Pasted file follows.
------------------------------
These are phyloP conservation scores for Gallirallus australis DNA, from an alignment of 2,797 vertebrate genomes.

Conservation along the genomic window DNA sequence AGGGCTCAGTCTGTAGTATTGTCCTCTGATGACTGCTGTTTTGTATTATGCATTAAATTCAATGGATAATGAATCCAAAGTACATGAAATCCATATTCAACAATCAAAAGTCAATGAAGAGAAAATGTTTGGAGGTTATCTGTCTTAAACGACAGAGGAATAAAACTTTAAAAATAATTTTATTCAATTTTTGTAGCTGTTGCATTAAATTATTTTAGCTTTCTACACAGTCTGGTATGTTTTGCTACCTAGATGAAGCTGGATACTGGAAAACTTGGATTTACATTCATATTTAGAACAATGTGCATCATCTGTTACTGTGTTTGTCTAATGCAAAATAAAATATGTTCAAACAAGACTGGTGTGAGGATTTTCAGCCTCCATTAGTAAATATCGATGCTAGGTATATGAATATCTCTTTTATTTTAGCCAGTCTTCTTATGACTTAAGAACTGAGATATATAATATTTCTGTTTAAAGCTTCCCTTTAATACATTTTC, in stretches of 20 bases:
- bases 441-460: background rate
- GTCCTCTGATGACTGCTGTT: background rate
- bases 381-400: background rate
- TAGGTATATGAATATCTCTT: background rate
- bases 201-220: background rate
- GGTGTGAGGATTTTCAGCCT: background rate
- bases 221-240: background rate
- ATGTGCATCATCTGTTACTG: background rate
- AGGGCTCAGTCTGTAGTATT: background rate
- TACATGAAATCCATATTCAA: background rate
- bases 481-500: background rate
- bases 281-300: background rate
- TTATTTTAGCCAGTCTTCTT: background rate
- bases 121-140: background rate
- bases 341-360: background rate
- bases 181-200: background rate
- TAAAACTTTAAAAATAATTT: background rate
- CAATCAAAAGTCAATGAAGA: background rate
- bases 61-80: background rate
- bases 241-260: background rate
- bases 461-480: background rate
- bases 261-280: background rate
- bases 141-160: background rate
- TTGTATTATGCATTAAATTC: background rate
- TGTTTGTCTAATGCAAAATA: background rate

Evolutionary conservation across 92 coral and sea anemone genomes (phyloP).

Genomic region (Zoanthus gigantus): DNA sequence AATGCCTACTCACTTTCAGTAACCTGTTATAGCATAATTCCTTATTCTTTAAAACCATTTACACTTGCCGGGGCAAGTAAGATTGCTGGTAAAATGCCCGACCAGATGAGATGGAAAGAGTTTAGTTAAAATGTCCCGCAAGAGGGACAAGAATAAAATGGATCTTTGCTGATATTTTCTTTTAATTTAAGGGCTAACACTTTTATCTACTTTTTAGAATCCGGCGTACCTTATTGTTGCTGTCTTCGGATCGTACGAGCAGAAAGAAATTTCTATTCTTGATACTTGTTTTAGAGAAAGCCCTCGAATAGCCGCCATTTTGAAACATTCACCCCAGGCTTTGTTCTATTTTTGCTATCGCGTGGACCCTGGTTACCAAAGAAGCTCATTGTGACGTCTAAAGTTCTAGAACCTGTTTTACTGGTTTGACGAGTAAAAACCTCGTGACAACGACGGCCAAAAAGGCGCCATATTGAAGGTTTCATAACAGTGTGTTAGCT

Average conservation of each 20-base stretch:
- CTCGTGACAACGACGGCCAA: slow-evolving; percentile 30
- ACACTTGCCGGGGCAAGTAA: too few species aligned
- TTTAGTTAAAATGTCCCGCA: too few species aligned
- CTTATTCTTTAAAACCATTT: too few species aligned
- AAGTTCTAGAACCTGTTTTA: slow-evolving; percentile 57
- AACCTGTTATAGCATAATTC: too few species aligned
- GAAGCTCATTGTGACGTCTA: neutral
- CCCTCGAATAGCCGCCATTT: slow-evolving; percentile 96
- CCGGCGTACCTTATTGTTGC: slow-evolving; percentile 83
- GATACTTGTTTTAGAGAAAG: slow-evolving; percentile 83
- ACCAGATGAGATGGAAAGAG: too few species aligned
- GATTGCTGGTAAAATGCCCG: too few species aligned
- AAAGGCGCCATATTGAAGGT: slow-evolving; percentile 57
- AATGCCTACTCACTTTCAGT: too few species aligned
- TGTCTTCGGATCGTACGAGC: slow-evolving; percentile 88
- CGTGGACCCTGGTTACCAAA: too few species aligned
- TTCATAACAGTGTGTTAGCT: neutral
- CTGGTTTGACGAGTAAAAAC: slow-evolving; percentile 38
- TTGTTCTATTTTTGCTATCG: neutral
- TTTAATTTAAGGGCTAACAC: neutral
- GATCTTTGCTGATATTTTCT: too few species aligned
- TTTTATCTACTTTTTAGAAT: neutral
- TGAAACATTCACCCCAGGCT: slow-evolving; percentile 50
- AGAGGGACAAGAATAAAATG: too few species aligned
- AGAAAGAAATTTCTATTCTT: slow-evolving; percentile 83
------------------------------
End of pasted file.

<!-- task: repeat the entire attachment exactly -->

These are phyloP conservation scores for Gallirallus australis DNA, from an alignment of 2,797 vertebrate genomes.

Conservation along the genomic window DNA sequence AGGGCTCAGTCTGTAGTATTGTCCTCTGATGACTGCTGTTTTGTATTATGCATTAAATTCAATGGATAATGAATCCAAAGTACATGAAATCCATATTCAACAATCAAAAGTCAATGAAGAGAAAATGTTTGGAGGTTATCTGTCTTAAACGACAGAGGAATAAAACTTTAAAAATAATTTTATTCAATTTTTGTAGCTGTTGCATTAAATTATTTTAGCTTTCTACACAGTCTGGTATGTTTTGCTACCTAGATGAAGCTGGATACTGGAAAACTTGGATTTACATTCATATTTAGAACAATGTGCATCATCTGTTACTGTGTTTGTCTAATGCAAAATAAAATATGTTCAAACAAGACTGGTGTGAGGATTTTCAGCCTCCATTAGTAAATATCGATGCTAGGTATATGAATATCTCTTTTATTTTAGCCAGTCTTCTTATGACTTAAGAACTGAGATATATAATATTTCTGTTTAAAGCTTCCCTTTAATACATTTTC, in stretches of 20 bases:
- bases 441-460: background rate
- GTCCTCTGATGACTGCTGTT: background rate
- bases 381-400: background rate
- TAGGTATATGAATATCTCTT: background rate
- bases 201-220: background rate
- GGTGTGAGGATTTTCAGCCT: background rate
- bases 221-240: background rate
- ATGTGCATCATCTGTTACTG: background rate
- AGGGCTCAGTCTGTAGTATT: background rate
- TACATGAAATCCATATTCAA: background rate
- bases 481-500: background rate
- bases 281-300: background rate
- TTATTTTAGCCAGTCTTCTT: background rate
- bases 121-140: background rate
- bases 341-360: background rate
- bases 181-200: background rate
- TAAAACTTTAAAAATAATTT: background rate
- CAATCAAAAGTCAATGAAGA: background rate
- bases 61-80: background rate
- bases 241-260: background rate
- bases 461-480: background rate
- bases 261-280: background rate
- bases 141-160: background rate
- TTGTATTATGCATTAAATTC: background rate
- TGTTTGTCTAATGCAAAATA: background rate

Evolutionary conservation across 92 coral and sea anemone genomes (phyloP).

Genomic region (Zoanthus gigantus): DNA sequence AATGCCTACTCACTTTCAGTAACCTGTTATAGCATAATTCCTTATTCTTTAAAACCATTTACACTTGCCGGGGCAAGTAAGATTGCTGGTAAAATGCCCGACCAGATGAGATGGAAAGAGTTTAGTTAAAATGTCCCGCAAGAGGGACAAGAATAAAATGGATCTTTGCTGATATTTTCTTTTAATTTAAGGGCTAACACTTTTATCTACTTTTTAGAATCCGGCGTACCTTATTGTTGCTGTCTTCGGATCGTACGAGCAGAAAGAAATTTCTATTCTTGATACTTGTTTTAGAGAAAGCCCTCGAATAGCCGCCATTTTGAAACATTCACCCCAGGCTTTGTTCTATTTTTGCTATCGCGTGGACCCTGGTTACCAAAGAAGCTCATTGTGACGTCTAAAGTTCTAGAACCTGTTTTACTGGTTTGACGAGTAAAAACCTCGTGACAACGACGGCCAAAAAGGCGCCATATTGAAGGTTTCATAACAGTGTGTTAGCT

Average conservation of each 20-base stretch:
- CTCGTGACAACGACGGCCAA: slow-evolving; percentile 30
- ACACTTGCCGGGGCAAGTAA: too few species aligned
- TTTAGTTAAAATGTCCCGCA: too few species aligned
- CTTATTCTTTAAAACCATTT: too few species aligned
- AAGTTCTAGAACCTGTTTTA: slow-evolving; percentile 57
- AACCTGTTATAGCATAATTC: too few species aligned
- GAAGCTCATTGTGACGTCTA: neutral
- CCCTCGAATAGCCGCCATTT: slow-evolving; percentile 96
- CCGGCGTACCTTATTGTTGC: slow-evolving; percentile 83
- GATACTTGTTTTAGAGAAAG: slow-evolving; percentile 83
- ACCAGATGAGATGGAAAGAG: too few species aligned
- GATTGCTGGTAAAATGCCCG: too few species aligned
- AAAGGCGCCATATTGAAGGT: slow-evolving; percentile 57
- AATGCCTACTCACTTTCAGT: too few species aligned
- TGTCTTCGGATCGTACGAGC: slow-evolving; percentile 88
- CGTGGACCCTGGTTACCAAA: too few species aligned
- TTCATAACAGTGTGTTAGCT: neutral
- CTGGTTTGACGAGTAAAAAC: slow-evolving; percentile 38
- TTGTTCTATTTTTGCTATCG: neutral
- TTTAATTTAAGGGCTAACAC: neutral
- GATCTTTGCTGATATTTTCT: too few species aligned
- TTTTATCTACTTTTTAGAAT: neutral
- TGAAACATTCACCCCAGGCT: slow-evolving; percentile 50
- AGAGGGACAAGAATAAAATG: too few species aligned
- AGAAAGAAATTTCTATTCTT: slow-evolving; percentile 83